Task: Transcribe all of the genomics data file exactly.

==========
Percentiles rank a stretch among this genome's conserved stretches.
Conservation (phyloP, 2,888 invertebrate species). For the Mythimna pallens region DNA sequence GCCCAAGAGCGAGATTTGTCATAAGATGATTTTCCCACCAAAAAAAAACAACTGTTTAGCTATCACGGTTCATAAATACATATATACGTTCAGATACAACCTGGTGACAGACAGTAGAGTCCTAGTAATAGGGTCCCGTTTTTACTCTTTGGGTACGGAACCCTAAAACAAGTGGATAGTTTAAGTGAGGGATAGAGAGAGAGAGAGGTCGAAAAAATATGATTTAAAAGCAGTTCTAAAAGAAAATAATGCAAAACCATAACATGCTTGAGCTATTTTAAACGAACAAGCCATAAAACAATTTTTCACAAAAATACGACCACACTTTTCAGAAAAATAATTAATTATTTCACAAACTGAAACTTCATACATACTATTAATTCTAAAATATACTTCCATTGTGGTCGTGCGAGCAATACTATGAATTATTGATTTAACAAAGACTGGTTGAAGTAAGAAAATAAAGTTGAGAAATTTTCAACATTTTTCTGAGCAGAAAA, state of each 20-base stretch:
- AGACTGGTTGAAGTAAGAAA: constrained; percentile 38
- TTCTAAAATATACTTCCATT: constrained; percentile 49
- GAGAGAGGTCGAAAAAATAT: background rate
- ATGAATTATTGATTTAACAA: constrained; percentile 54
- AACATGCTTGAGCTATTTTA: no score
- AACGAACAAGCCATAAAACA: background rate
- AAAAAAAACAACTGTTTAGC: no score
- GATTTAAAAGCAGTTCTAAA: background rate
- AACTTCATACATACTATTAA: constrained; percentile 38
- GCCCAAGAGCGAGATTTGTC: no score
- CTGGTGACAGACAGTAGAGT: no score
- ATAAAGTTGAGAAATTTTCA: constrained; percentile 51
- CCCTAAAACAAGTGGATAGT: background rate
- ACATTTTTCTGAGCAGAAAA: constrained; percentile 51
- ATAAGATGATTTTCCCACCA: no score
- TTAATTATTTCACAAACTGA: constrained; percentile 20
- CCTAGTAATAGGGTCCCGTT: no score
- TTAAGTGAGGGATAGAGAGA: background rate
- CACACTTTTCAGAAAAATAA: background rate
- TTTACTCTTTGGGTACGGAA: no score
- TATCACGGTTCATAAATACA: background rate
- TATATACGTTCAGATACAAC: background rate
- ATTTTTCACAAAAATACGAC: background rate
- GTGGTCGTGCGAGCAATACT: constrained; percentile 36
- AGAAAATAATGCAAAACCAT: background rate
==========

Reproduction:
Percentiles rank a stretch among this genome's conserved stretches.
Conservation (phyloP, 2,888 invertebrate species). For the Mythimna pallens region DNA sequence GCCCAAGAGCGAGATTTGTCATAAGATGATTTTCCCACCAAAAAAAAACAACTGTTTAGCTATCACGGTTCATAAATACATATATACGTTCAGATACAACCTGGTGACAGACAGTAGAGTCCTAGTAATAGGGTCCCGTTTTTACTCTTTGGGTACGGAACCCTAAAACAAGTGGATAGTTTAAGTGAGGGATAGAGAGAGAGAGAGGTCGAAAAAATATGATTTAAAAGCAGTTCTAAAAGAAAATAATGCAAAACCATAACATGCTTGAGCTATTTTAAACGAACAAGCCATAAAACAATTTTTCACAAAAATACGACCACACTTTTCAGAAAAATAATTAATTATTTCACAAACTGAAACTTCATACATACTATTAATTCTAAAATATACTTCCATTGTGGTCGTGCGAGCAATACTATGAATTATTGATTTAACAAAGACTGGTTGAAGTAAGAAAATAAAGTTGAGAAATTTTCAACATTTTTCTGAGCAGAAAA, state of each 20-base stretch:
- AGACTGGTTGAAGTAAGAAA: constrained; percentile 38
- TTCTAAAATATACTTCCATT: constrained; percentile 49
- GAGAGAGGTCGAAAAAATAT: background rate
- ATGAATTATTGATTTAACAA: constrained; percentile 54
- AACATGCTTGAGCTATTTTA: no score
- AACGAACAAGCCATAAAACA: background rate
- AAAAAAAACAACTGTTTAGC: no score
- GATTTAAAAGCAGTTCTAAA: background rate
- AACTTCATACATACTATTAA: constrained; percentile 38
- GCCCAAGAGCGAGATTTGTC: no score
- CTGGTGACAGACAGTAGAGT: no score
- ATAAAGTTGAGAAATTTTCA: constrained; percentile 51
- CCCTAAAACAAGTGGATAGT: background rate
- ACATTTTTCTGAGCAGAAAA: constrained; percentile 51
- ATAAGATGATTTTCCCACCA: no score
- TTAATTATTTCACAAACTGA: constrained; percentile 20
- CCTAGTAATAGGGTCCCGTT: no score
- TTAAGTGAGGGATAGAGAGA: background rate
- CACACTTTTCAGAAAAATAA: background rate
- TTTACTCTTTGGGTACGGAA: no score
- TATCACGGTTCATAAATACA: background rate
- TATATACGTTCAGATACAAC: background rate
- ATTTTTCACAAAAATACGAC: background rate
- GTGGTCGTGCGAGCAATACT: constrained; percentile 36
- AGAAAATAATGCAAAACCAT: background rate